Turning now to FIG. 18, a flowchart depiction of one embodiment of performing the set up of a hardware/software trap in order to interrupt a firmware execution flow, described in block 1630 of FIG. 16, is illustrated. A method and/or means for the CPU 232 to recognize a pointer that leads to a trap/patch software code is set up and provided to the CPU 232 and the hardware/firmware trap unit 1310 (block 1810). In one embodiment, the trapping unit 1410 is provided to compare a physical address to a trap register address in order to determine if a hardware/firmware trap has been reached. The pointer/address that leads the CPU 232 to the trap/patch software may be a program counter used to count the number of executed program steps in the firmware, which may lead to a jump into the trap/patch software code. In an alternative embodiment, a particular event, such as an end of pacing therapy delivery, can trigger a jump to the trap/patch software code. Alternatively, the hardware/firmware trap can be set into a particular memory location, such that any access to that particular memory location will cause a jump to the trap/patch software code.

Once a means for the CPU 232 to recognize a pointer/address for a hardware/firmware trap is set up, the hardware/firmware trap unit 1310 monitors the execution of the firmware code to check for a particular pointer that may lead to a trap/patch software code (block 1820). When the hardware/firmware trap unit 1310 determines that a particular pointer has not been found, the trap unit 1310 continues to monitor the execution of the firmware code (block 1830).

When the hardware/firmware trap unit 1310 determines that a pointer is found, the hardware/firmware trap unit 1310 loads the trap/patch code from the non-volatile memory 1020, to the RAM unit 231 for execution (block 1840). Trap/patch software code generally moves from the non-volatile memory 1020 into the RAM unit 231 via the bus 520. In an alternative embodiment, the movement of the trap/patch software code may take place at an earlier period of time. The CPU 232, then jumps to the trap/patch code in the RAM unit 231 based upon the pointer/address (block 1850). At this point, the CPU 232 is enabled to execute a set of trap/patch software codes, which was found and presented by the hardware/firmware trap unit 1310. The completion of the steps described in FIG. 18 substantially completes the step of setting up a trap to interrupt the firmware program flow as indicated in block 1630. The implantable medical device 400 then continues with the execution of the steps described in FIG. 16. The teachings of the present invention may be applied to a variety of electronic devices and remain within the spirit of the present invention.

Any of the above-disclosed embodiments of a method and a device according to the present invention enables therapy features to be modular and/or extensible and resolves many feature-to-feature interactions in implantable medical devices. Additionally, any of the above-disclosed embodiments of a method and a device according to the present invention enables features to be easily and quickly added and/or modified and/or deleted in a given design and may create interim values for therapy features, simplifying the development and/or testing of those features. Furthermore, any of the above-disclosed embodiments of a method and a device according to the present invention enables features to operate in the “rate domain” in beats per minute (bpm), may make strategic conversions into the “interval domain” for parameter values that are loaded into hardware timing circuitry, may clearly identify where modular feature algorithms are working in the rate domain and/or in the interval domain and enables efficient use of conversion between the rate domain and the interval domain.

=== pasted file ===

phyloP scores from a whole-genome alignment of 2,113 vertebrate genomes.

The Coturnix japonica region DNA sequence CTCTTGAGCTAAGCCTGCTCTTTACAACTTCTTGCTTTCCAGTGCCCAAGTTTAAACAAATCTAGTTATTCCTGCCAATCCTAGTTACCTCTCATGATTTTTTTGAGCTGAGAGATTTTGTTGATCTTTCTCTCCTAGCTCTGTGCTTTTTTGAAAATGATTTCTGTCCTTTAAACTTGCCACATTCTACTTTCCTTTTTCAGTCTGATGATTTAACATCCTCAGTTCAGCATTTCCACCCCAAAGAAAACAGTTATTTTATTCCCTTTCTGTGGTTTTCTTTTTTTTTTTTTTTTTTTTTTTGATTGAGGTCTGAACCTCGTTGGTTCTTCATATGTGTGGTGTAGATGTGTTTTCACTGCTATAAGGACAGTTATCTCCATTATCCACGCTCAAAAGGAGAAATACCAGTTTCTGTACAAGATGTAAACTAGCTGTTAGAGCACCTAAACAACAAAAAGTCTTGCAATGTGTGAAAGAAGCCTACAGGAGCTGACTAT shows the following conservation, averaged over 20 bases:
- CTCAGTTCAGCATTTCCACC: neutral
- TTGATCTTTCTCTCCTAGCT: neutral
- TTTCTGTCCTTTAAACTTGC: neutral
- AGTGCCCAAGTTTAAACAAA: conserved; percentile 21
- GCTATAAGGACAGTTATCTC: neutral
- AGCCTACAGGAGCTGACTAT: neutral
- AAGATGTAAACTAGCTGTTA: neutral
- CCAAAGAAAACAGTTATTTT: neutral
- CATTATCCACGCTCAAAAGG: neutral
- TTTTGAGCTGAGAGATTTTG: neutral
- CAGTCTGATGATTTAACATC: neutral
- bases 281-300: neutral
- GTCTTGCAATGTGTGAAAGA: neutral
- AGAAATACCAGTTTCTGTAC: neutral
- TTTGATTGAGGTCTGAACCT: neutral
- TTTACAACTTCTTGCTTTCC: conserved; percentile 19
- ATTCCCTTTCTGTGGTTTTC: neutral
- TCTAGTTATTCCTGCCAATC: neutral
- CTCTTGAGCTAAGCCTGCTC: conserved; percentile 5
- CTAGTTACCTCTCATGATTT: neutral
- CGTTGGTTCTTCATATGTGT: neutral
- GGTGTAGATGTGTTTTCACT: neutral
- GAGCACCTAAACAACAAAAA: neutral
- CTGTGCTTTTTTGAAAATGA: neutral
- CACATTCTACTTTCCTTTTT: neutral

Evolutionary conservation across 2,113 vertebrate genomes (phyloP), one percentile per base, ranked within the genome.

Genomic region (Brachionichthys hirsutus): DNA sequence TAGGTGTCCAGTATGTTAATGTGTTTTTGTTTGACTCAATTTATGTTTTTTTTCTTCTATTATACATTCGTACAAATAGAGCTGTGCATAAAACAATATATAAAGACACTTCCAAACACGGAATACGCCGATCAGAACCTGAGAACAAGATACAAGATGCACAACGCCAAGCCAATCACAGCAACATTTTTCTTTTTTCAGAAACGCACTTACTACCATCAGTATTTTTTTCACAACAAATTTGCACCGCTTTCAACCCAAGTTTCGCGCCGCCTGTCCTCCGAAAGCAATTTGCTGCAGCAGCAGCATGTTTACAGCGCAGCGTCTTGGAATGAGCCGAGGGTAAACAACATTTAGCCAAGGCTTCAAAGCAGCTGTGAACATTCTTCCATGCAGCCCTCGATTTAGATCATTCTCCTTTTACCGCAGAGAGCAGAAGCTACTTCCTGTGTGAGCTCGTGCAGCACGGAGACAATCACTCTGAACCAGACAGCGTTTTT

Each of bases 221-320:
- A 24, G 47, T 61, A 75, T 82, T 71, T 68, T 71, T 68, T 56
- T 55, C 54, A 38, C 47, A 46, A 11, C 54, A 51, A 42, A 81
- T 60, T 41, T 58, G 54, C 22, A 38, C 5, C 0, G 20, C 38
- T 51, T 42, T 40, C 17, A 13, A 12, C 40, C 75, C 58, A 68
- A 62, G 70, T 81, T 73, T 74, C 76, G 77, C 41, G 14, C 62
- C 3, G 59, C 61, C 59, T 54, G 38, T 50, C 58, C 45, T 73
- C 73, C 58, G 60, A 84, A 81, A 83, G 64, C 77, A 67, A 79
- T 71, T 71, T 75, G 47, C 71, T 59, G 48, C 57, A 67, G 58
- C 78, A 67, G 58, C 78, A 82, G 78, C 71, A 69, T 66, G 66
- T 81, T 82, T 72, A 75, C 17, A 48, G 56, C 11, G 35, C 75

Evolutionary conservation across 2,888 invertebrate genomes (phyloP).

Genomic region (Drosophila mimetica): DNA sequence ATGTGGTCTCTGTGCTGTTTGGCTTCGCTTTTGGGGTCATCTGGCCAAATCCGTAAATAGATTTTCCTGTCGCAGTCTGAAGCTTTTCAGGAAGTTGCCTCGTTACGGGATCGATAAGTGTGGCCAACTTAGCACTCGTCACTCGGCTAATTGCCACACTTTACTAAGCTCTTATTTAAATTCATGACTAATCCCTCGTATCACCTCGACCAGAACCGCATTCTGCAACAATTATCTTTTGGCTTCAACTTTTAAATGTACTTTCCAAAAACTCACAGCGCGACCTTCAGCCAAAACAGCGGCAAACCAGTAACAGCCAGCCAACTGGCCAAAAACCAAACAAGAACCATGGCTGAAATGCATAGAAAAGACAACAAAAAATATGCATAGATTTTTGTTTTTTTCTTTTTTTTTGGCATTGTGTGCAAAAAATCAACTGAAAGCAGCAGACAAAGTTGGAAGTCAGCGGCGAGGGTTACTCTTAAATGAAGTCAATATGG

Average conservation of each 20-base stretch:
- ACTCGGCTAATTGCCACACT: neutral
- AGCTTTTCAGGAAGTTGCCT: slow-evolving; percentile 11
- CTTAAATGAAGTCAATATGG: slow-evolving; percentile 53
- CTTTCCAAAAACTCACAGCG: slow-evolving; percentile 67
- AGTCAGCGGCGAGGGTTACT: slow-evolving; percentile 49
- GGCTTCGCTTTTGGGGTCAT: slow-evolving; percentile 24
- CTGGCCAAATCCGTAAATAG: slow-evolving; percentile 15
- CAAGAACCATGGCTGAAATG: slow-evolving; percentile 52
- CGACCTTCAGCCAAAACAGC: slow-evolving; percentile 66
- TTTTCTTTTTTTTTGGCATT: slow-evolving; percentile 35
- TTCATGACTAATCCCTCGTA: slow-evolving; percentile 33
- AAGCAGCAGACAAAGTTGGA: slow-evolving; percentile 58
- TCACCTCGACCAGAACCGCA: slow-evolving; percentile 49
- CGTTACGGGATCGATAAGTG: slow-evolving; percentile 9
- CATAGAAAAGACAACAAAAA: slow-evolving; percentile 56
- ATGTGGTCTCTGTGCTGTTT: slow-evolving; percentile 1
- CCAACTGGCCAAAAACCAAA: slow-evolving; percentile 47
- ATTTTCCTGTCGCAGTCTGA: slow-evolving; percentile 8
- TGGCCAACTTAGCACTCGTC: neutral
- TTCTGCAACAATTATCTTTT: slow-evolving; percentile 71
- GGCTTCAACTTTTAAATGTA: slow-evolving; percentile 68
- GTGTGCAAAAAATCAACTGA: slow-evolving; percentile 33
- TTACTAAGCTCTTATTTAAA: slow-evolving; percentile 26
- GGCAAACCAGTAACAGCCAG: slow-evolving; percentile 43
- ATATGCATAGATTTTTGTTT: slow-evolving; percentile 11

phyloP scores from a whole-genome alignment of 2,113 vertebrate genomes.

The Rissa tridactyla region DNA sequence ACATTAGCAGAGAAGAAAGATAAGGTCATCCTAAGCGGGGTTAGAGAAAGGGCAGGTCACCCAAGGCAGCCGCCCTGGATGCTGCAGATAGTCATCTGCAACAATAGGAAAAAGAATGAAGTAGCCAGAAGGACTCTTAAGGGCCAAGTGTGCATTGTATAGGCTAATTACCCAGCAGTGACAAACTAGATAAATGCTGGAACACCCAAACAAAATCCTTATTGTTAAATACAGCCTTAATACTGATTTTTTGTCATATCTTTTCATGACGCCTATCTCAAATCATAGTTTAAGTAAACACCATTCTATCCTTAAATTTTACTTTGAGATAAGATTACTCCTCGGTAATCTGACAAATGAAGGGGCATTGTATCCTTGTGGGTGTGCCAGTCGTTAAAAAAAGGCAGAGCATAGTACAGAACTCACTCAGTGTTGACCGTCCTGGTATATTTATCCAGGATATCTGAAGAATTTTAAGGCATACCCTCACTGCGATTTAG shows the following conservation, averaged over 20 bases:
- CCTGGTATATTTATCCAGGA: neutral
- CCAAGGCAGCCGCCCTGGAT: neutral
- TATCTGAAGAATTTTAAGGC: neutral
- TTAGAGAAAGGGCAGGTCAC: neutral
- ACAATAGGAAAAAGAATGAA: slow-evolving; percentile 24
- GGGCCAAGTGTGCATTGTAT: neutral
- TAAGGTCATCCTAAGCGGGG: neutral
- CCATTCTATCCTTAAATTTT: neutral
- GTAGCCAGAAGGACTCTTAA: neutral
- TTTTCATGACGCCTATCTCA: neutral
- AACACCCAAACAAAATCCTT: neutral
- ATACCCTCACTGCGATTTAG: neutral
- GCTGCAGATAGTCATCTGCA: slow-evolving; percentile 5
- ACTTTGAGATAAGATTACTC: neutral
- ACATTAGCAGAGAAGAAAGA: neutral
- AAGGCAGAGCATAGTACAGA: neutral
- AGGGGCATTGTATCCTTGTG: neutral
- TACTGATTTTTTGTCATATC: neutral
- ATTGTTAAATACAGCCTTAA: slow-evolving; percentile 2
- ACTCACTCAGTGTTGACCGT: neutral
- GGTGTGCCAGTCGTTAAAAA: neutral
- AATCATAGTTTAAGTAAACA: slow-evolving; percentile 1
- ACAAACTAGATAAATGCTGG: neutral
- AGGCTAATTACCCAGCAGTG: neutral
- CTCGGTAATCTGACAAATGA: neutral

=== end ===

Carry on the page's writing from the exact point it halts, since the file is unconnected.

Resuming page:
The particular embodiments disclosed above are illustrative only, as the invention may be modified and practiced in different but equivalent manners apparent to those skilled in the art having the benefit of the teachings herein. Furthermore, no limitations are intended to the details of construction or design herein shown, other than as described in the claims below. It is therefore evident that the particular embodiments disclosed above may be altered or modified and all such variations are considered within the scope and spirit of the invention. In particular, every range of values (of the form, “from about a to about b,” or, equivalently, “from approximately a to b,” or, equivalently, “from approximately a-b”) disclosed herein is to be understood as referring to the power set (the set of all subsets) of the respective range of values, in the sense of Georg Cantor. Accordingly, the protection sought herein is as set forth in the claims below.

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Classifications
U.S. Classification607/59, 712/E09.083
International ClassificationA61N1/37, G06F11/00, G06F9/48, G06F9/445, G06F9/42, A61N1/362, A61N1/372
Cooperative ClassificationA61N1/37, G06F9/4812, A61N1/362, G06F9/328, G06F9/4426, A61N1/37211, G06F8/60, A61N1/37264
European ClassificationG06F8/60, G06F9/32B9, G06F9/44F1A1, G06F9/48C2, A61N1/362, A61N1/372D8F, A61N1/372D, A61N1/37